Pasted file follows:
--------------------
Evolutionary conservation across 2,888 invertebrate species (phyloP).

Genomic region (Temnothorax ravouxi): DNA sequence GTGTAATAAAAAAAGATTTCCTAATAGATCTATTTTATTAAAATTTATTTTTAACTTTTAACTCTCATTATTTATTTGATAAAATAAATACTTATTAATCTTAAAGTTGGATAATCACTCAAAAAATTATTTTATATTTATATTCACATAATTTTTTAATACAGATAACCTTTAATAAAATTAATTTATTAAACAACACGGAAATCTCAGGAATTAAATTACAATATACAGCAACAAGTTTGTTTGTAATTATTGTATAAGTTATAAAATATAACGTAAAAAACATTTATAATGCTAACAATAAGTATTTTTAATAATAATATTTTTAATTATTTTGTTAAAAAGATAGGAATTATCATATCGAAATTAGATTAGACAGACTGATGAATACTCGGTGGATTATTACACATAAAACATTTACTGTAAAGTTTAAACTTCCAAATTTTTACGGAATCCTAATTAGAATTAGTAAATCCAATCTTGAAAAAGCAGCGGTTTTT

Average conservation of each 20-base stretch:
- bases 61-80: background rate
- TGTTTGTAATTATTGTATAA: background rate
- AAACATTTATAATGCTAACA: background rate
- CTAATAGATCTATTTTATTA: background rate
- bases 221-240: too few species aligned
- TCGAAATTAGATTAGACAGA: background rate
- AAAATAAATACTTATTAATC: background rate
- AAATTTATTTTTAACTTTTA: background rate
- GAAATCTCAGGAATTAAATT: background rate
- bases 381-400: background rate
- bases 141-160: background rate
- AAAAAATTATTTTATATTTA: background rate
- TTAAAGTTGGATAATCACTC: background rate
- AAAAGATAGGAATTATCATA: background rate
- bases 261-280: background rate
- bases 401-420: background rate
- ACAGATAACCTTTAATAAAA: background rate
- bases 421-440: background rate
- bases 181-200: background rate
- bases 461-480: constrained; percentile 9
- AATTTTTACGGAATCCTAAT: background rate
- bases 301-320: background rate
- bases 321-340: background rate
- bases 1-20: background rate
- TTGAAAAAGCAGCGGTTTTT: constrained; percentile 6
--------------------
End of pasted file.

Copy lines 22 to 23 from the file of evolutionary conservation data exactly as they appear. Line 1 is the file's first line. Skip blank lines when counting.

- bases 181-200: background rate
- bases 461-480: constrained; percentile 9